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From Ways to Washington
Shirley Says
Ivy Kassel in Kassel's Club sometime in the 1940s. - photo by Photo courtesy Miriam Potter

We all take so much for granted – basic, simple things like our surroundings. Perhaps we get too carried away with the details of our lives and don’t take time to really look around and appreciate the wonder of it all.
Every place has its fascinating old sites. When returning from an exciting vacation one typically returns to a daily routine, taking for granted the history and beauty of one’s hometown. Richmond Hill’s heritage includes many interesting and historic places – the Richmond Hill Fish Hatchery is one.
On March 16, 1936, ground was broken for a new hatchery in Bryan County at Ways (later renamed Richmond Hill). During that year, Henry Ford donated 75 acres of his expansive plantation to the state of Georgia for the purpose of raising fish.
The hatchery was originally designed to raise 4 million to 6 million big mouth bass. After the baby fish hatched and grew to about 3 inches long, they were released in freshwater streams of Georgia. They were used to re-stock the Ogeechee, Canoochee and Satilla rivers.
Built with federal aid of about $40,000, maintaining the hatchery was the responsibility of the state of Georgia. The 100-acre project, with 60 acres underwater, had four artesian wells supplying water to the ponds.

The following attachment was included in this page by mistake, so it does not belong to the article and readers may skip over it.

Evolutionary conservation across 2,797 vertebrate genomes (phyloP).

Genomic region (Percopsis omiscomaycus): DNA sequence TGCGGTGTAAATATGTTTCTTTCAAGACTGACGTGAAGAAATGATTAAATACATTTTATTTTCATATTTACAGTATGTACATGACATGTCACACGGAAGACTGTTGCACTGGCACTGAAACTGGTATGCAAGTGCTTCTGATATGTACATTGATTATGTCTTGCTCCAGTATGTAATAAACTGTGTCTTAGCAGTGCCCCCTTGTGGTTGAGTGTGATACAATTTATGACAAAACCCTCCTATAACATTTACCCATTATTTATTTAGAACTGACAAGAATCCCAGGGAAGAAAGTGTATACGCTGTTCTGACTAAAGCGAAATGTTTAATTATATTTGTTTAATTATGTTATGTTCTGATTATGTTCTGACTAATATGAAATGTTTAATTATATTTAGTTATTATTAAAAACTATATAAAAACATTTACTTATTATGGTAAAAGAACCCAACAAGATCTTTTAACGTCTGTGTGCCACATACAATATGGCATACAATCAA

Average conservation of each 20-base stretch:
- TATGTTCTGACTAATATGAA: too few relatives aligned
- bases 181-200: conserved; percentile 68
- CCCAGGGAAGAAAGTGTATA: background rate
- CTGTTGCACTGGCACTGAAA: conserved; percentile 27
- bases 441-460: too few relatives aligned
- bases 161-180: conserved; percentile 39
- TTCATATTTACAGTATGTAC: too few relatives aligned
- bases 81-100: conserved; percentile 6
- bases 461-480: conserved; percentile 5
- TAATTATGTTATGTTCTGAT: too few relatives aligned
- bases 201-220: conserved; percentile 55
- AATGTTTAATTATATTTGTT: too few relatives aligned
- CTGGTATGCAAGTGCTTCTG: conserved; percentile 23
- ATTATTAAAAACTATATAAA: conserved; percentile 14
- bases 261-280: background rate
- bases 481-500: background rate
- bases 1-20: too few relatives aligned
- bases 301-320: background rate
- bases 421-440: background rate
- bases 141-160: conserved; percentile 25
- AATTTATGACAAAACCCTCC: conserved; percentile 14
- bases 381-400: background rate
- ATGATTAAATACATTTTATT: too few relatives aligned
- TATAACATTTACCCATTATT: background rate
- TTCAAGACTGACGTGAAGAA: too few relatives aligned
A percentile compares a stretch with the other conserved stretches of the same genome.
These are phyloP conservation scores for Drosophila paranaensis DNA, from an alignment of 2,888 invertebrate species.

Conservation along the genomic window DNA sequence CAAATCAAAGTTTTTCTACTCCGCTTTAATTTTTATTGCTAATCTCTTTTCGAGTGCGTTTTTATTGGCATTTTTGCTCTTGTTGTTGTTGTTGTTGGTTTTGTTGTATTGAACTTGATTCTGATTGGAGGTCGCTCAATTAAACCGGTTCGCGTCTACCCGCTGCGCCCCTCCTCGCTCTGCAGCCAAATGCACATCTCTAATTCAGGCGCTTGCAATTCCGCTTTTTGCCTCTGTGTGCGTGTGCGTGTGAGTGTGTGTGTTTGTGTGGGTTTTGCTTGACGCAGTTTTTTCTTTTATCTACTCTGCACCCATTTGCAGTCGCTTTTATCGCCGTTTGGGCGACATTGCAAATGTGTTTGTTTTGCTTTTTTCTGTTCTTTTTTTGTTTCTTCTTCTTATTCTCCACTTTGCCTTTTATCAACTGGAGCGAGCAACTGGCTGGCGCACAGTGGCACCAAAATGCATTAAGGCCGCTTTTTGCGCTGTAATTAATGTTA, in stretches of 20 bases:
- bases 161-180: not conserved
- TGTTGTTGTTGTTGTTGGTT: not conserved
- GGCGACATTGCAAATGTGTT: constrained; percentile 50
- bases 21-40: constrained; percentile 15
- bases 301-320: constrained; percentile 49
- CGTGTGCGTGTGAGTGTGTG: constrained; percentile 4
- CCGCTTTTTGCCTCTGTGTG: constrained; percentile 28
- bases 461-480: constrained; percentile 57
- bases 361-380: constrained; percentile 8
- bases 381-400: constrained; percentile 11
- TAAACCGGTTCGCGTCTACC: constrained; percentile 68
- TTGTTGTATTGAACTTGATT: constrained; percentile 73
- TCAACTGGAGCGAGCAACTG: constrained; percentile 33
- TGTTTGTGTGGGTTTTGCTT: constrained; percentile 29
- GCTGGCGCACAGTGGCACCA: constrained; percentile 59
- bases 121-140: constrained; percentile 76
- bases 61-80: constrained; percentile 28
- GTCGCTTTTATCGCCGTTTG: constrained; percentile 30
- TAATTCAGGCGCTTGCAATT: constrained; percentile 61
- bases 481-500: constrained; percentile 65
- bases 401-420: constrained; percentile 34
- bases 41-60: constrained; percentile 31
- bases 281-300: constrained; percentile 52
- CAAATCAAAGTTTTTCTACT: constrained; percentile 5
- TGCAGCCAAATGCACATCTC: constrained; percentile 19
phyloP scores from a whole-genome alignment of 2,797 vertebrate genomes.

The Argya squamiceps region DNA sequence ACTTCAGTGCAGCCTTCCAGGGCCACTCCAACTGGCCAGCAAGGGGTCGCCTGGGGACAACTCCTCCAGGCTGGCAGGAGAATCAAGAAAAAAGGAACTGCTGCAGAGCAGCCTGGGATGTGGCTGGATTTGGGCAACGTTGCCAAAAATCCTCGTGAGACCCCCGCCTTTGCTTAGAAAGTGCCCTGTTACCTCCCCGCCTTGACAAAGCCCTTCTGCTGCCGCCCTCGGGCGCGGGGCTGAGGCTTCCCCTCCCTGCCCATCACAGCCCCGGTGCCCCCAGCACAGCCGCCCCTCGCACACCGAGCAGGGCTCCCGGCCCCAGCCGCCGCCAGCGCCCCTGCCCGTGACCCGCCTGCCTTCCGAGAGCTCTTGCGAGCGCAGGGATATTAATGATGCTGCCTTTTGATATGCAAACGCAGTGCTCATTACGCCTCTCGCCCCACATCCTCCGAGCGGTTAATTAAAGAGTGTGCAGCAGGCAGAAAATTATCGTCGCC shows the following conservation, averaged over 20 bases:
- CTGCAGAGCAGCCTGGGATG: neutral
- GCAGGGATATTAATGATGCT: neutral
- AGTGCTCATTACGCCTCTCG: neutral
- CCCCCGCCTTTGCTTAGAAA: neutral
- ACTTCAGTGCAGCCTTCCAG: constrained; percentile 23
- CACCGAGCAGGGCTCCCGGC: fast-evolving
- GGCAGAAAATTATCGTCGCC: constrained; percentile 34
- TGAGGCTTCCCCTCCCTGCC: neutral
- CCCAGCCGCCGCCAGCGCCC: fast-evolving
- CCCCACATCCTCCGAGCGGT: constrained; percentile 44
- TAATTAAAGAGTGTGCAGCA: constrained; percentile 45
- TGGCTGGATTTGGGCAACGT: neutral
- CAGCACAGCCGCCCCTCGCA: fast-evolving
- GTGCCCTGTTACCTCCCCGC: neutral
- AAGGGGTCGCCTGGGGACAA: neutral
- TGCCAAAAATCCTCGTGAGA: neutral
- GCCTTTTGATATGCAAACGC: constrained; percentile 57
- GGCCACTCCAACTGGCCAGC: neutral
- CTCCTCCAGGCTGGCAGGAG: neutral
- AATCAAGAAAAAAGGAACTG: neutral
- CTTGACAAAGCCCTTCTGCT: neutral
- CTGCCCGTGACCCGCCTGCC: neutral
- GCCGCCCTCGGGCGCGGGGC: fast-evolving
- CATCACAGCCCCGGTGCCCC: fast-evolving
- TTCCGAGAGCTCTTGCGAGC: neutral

In the early 1930s, Ivy Kassel was appointed as a state game warden for Bryan, Chatham, Effingham and Bulloch counties. In 1937 he became the district game protector in charge of the sixth state fish hatchery.
Mr. Kassel was heard to say, “I am going to do my duty to the best of my ability, with fairness to everyone and special favors to none.”
Ivy Kassel and Jennie Butler were married in 1934 by Judge Roscoff Deal. The wedding was held in the home of Mr. and Mrs. John Davis. John Davis built their home on the Fort McAllister Road in the late 1920s. Bryan County News Editorial Director Miriam Potter is their daughter. (The old homestead of the Davises is now home to Buck Meeks.)